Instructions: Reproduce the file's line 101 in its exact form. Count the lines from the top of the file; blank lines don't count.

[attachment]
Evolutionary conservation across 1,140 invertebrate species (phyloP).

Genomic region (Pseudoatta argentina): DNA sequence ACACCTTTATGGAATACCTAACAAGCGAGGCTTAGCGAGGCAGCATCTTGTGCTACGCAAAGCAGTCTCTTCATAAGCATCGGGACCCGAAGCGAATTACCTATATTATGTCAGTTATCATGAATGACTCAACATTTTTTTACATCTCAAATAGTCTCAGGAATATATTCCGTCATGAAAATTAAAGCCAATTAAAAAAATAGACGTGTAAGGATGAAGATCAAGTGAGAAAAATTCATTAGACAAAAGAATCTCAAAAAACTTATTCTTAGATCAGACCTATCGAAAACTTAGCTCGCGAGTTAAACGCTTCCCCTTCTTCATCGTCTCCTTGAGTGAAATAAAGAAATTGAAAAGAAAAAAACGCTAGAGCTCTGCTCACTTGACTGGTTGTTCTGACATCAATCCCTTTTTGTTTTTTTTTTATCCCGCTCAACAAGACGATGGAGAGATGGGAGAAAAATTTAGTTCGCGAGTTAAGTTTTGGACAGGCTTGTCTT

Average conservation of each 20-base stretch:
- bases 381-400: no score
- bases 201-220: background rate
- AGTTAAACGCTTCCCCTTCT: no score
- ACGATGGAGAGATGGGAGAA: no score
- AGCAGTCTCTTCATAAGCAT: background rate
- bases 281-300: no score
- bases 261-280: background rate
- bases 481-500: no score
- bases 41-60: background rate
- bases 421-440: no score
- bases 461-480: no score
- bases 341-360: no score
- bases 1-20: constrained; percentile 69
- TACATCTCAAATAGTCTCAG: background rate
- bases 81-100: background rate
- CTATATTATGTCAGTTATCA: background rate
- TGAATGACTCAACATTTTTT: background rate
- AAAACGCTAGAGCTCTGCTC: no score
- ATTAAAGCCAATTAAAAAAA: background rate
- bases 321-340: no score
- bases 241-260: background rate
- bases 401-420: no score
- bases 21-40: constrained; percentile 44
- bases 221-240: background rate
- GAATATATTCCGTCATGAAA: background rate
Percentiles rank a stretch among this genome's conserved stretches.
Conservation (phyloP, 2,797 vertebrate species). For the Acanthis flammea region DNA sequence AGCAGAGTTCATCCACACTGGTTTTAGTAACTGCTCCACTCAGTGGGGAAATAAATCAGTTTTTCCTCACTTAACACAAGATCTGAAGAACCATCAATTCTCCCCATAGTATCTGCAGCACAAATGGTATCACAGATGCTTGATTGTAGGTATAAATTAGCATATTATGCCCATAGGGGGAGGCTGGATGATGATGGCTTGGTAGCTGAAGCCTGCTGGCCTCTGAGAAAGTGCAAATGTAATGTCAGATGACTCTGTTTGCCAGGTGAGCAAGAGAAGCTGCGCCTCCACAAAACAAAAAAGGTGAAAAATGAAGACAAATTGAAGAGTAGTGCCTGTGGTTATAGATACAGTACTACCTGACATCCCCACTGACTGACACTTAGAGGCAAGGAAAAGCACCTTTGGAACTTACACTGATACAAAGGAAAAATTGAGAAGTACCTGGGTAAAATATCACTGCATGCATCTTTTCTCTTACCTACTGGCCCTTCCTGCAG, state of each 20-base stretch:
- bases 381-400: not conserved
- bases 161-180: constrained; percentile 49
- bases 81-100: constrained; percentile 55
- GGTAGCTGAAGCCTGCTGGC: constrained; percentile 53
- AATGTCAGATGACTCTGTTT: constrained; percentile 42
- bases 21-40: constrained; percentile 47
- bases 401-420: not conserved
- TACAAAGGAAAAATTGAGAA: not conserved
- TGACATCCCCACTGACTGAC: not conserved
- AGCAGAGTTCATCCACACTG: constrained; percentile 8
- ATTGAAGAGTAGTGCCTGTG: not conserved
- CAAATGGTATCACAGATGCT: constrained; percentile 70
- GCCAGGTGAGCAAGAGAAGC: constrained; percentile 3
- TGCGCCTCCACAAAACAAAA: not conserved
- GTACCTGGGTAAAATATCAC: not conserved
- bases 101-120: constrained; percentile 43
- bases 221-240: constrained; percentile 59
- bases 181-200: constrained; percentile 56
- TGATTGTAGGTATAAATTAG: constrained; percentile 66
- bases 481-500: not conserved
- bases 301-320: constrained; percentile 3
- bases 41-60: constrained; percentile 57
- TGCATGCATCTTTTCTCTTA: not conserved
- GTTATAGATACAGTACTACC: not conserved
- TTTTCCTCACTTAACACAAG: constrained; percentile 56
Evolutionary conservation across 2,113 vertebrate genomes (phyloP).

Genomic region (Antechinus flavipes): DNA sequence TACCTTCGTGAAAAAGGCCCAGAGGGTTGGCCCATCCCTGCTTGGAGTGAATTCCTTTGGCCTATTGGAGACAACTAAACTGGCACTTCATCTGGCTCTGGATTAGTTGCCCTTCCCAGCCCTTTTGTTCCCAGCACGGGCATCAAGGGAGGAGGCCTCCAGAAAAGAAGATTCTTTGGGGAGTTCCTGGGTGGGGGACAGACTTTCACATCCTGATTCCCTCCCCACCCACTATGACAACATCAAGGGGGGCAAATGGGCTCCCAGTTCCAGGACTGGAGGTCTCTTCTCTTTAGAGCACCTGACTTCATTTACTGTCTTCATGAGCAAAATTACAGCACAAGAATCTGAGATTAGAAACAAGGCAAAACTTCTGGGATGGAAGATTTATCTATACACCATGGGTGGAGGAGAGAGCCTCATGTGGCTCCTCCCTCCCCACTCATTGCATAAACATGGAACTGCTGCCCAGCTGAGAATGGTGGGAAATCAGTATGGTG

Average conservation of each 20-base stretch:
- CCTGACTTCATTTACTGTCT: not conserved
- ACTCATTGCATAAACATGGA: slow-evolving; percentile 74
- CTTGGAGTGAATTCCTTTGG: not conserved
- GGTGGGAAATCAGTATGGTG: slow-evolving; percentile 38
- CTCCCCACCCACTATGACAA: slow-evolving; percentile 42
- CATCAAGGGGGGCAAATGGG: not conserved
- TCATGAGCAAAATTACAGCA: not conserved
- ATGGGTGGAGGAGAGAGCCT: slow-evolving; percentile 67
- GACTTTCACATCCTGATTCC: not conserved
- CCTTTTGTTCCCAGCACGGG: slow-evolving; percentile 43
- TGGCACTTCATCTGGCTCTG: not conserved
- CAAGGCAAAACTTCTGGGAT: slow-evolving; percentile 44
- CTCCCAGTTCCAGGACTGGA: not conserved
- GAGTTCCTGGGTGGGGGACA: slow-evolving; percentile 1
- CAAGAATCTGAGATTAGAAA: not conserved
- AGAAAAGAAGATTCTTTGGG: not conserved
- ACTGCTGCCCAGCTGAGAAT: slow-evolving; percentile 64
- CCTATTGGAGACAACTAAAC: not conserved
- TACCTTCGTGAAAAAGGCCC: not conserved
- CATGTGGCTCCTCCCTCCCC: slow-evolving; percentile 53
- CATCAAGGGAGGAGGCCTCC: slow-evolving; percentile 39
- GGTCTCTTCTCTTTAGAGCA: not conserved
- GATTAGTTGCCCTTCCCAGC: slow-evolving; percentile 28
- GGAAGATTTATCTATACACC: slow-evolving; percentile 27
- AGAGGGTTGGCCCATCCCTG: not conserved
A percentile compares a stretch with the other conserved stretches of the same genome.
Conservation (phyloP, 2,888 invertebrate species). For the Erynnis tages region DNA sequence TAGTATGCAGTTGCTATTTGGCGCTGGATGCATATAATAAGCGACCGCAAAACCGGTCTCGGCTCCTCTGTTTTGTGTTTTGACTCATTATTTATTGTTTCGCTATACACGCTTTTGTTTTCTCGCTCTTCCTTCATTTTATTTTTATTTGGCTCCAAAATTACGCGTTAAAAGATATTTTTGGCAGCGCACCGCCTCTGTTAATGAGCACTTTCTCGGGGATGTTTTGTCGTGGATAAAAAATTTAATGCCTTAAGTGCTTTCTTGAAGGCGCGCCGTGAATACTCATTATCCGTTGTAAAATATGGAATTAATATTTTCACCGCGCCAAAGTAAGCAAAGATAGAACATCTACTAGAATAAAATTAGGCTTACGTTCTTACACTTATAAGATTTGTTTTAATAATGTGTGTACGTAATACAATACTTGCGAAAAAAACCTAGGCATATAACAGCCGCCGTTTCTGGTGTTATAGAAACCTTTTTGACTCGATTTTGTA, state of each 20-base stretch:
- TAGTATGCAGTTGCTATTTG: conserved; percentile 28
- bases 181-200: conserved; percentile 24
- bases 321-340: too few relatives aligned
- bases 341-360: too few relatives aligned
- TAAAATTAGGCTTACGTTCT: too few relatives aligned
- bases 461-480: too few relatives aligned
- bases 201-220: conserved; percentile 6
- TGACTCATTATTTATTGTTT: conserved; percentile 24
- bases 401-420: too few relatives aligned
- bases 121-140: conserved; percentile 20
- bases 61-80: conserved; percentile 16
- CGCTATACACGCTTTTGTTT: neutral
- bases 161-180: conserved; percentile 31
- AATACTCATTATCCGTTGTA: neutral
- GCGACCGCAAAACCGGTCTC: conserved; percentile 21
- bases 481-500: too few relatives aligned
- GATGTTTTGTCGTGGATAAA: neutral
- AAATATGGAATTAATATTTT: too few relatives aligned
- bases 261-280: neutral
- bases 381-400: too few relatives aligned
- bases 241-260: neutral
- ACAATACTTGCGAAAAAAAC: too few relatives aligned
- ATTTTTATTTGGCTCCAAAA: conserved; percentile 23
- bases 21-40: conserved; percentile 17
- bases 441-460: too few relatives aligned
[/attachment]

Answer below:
- bases 481-500: too few relatives aligned